The Duke basketball program is receiving an infusion of youth heading into the 2014-15 season, and it’s going to advance deep into the NCAA tournament because of it.
Jahlil Okafor, Justise Winslow and Tyus Jones are the headliners who have all played together for USA basketball. Each is incredibly talented, with Jones as the floor general at point guard, Okafor as the physically dominant big man on the blocks and Winslow as the versatile and athletic wing who should produce on both ends of the floor.
In fact, between Winslow and Okafor, Duke’s defensive and rebounding issues that were so crippling last season could completely disappear.
However, the overlooked member of Mike Krzyzewski’s recruiting class will also make an impact.
Grayson Allen is a 4-star shooting guard prospect who checks in at 6’4” and 200 pounds. He is ranked as the 25th-best player nationally by 247Sports, which is something of a testament to the overall talent in this Duke recruiting class. The fact that a top-25 player is overshadowed should be worrisome to the rest of the ACC.
Allen is a premier scorer who is best in transition because of his speed and athleticism. His three-point shot is impressive, he is a solid passer and he gets to the rim with an explosive first step. What’s more, Allen finishes through contact and connects on his free throws when he gets to the line.
Allen is also a solid rebounder for his size, but his versatility is arguably the most enticing part of his game. He can play anything from shooting guard to small forward to even point guard in a pinch because of his ball-handling ability.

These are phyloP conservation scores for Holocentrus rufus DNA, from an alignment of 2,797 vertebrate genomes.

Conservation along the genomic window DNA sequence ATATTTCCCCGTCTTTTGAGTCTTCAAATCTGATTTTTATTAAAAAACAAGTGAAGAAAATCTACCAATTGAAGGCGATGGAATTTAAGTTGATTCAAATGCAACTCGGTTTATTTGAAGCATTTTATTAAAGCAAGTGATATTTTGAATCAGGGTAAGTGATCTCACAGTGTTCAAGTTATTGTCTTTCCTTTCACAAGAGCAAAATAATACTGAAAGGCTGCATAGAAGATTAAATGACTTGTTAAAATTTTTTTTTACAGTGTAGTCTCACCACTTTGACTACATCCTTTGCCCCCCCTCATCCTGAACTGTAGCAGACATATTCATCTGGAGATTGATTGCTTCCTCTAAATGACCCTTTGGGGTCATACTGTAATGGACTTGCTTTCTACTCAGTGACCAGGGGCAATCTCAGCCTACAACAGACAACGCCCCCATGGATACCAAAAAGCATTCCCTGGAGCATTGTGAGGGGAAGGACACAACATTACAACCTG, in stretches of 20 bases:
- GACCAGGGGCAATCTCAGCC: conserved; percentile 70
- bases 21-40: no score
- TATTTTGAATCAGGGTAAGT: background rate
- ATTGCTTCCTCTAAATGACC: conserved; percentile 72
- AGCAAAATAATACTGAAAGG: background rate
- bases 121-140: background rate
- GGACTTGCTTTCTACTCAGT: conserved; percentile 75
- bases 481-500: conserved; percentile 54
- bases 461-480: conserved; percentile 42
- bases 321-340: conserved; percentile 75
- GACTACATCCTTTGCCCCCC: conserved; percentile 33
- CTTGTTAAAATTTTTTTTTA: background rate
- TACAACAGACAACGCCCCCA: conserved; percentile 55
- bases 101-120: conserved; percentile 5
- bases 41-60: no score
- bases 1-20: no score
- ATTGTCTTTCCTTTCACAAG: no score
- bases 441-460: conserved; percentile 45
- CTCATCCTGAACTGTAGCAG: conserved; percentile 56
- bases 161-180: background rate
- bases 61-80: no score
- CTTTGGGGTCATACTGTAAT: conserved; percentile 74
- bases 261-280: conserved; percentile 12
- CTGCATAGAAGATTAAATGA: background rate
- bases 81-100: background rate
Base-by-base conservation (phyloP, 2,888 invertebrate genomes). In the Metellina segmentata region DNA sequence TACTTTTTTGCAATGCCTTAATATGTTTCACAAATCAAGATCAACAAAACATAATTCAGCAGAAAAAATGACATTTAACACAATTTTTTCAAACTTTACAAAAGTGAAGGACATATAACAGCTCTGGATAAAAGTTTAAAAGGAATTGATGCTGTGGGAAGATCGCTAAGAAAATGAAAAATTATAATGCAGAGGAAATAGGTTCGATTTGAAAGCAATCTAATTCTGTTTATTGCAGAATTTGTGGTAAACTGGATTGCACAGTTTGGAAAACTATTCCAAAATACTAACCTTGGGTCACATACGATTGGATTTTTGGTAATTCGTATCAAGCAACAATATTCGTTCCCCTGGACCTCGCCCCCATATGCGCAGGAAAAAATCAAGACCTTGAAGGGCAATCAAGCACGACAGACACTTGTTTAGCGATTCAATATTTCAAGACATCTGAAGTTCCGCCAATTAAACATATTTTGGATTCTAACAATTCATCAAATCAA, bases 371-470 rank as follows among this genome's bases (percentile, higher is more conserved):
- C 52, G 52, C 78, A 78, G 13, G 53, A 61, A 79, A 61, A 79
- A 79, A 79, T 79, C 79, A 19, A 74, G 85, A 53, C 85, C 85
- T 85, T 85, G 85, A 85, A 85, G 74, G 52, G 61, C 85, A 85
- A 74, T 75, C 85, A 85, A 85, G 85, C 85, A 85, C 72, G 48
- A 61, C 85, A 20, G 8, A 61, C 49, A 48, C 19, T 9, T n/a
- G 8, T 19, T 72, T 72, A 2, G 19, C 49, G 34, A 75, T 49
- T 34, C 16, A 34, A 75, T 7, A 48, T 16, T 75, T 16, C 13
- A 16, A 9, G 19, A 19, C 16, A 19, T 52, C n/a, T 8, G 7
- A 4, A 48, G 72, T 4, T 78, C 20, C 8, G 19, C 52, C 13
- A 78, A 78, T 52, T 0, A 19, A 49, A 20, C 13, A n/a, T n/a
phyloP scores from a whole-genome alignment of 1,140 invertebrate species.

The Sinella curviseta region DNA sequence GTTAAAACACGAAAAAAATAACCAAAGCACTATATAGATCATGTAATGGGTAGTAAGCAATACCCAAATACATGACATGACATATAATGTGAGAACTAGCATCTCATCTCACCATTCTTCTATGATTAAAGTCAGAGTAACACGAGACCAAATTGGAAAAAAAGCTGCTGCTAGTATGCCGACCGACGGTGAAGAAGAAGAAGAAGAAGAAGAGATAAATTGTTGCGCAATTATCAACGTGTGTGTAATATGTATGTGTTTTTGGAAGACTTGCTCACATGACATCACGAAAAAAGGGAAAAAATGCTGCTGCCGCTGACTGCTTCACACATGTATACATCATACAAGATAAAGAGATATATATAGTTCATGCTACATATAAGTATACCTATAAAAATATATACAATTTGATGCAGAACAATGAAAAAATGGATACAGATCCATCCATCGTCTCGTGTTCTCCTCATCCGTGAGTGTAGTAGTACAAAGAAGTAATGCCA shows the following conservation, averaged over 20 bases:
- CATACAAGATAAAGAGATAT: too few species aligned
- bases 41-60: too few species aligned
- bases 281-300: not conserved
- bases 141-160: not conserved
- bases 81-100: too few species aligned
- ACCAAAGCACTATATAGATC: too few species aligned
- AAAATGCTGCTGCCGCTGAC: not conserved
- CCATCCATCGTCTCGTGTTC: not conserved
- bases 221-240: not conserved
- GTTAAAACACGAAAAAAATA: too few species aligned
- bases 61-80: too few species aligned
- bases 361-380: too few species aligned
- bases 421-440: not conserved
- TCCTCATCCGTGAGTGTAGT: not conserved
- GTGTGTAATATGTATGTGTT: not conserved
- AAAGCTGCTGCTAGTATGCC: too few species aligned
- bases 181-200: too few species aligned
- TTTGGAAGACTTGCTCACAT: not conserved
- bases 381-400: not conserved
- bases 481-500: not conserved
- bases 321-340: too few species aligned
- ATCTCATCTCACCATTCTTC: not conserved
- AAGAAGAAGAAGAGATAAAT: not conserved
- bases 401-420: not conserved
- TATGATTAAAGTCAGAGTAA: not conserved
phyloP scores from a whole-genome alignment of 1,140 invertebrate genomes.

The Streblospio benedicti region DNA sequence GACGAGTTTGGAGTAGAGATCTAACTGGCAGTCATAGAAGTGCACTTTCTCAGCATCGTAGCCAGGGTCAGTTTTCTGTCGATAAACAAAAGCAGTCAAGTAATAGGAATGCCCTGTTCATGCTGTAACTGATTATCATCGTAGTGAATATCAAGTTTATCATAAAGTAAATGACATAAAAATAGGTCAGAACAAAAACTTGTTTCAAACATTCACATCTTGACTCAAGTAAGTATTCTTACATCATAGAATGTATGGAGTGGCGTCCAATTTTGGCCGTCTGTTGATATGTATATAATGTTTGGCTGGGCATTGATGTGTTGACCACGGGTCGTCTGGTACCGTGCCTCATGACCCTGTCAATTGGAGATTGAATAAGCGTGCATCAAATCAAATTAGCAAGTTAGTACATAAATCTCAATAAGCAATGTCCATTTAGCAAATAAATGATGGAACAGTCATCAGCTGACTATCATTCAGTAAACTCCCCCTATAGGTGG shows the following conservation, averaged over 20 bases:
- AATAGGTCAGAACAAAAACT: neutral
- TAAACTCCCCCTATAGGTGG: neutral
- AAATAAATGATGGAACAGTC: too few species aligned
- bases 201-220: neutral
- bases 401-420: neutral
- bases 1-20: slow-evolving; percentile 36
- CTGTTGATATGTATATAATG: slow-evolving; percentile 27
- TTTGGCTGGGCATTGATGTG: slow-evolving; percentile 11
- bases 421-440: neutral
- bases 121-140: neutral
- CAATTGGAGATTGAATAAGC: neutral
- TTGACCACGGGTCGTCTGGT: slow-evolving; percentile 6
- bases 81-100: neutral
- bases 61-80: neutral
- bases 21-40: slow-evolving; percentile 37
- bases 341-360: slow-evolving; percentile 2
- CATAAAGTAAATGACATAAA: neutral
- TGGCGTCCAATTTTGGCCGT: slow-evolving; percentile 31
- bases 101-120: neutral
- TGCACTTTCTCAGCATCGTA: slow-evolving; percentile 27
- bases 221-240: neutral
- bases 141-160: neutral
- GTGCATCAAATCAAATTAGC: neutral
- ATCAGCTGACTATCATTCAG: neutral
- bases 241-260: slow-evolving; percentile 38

Allen will thrill the Cameron Crazies, even as a freshman, because of his tendency to play above the rim. Bleacher Report passed along an example of this when Allen won the McDonald’s All-American Slam Dunk Contest by leaping over his future teammate:
Allen’s defense leaves something to be desired, but playing alongside Winslow and Okafor will help cover up some of his mistakes. Okafor will clean up plenty of missed assignments at the rim, and Winslow will guard the opponent’s best perimeter player.
ESPN recruiting analyst Dave Telep discussed Allen’s talents, via Laura Keeley of The News & Observer:
He’s a little bit under the radar, as far as a national recruit goes. This is a guy that is equal parts basketball player and athlete. Sometimes we just label these Duke guys as shooters, but this guy is a basketball player.
He knows his way around the court, has huge hands, he can pass – this is a multiple position player for Duke. They’re going to be able to use him in a number of spots. He can handle the ball a little bit, and he can play some (shooting guard) and play some (small forward) a little bit. He’s really a versatile guy.
The problem for Allen when we are projecting forward toward his freshman role is the Duke backcourt and small forward position are stacked heading into the 2014-15 season. Rasheed Sulaimon, Tyus Jones, Quinn Cook, Winslow, Matt Jones and even Semi Ojeleye (who can play the stretch forward spot) are all on Krzyzewski’s roster.
Jones, Sulaimon and Winslow are certainly going to see serious minutes, and Cook will play some role in the rotation as a senior.
Look for Allen to come off the bench when the team needs a spark. There are bound to be games when Duke’s offense is struggling and needs to hit a three or inject some energy into the crowd with a rim-rattling dunk or some more transition opportunities.
Expect Allen to average about 10 minutes a game as a sparkplug, similar to Andre Dawkins’ role last year (who hit a number of critical three-pointers). Given the talent on this Blue Devils team, that would be more than enough to advance deep into the NCAA tournament.
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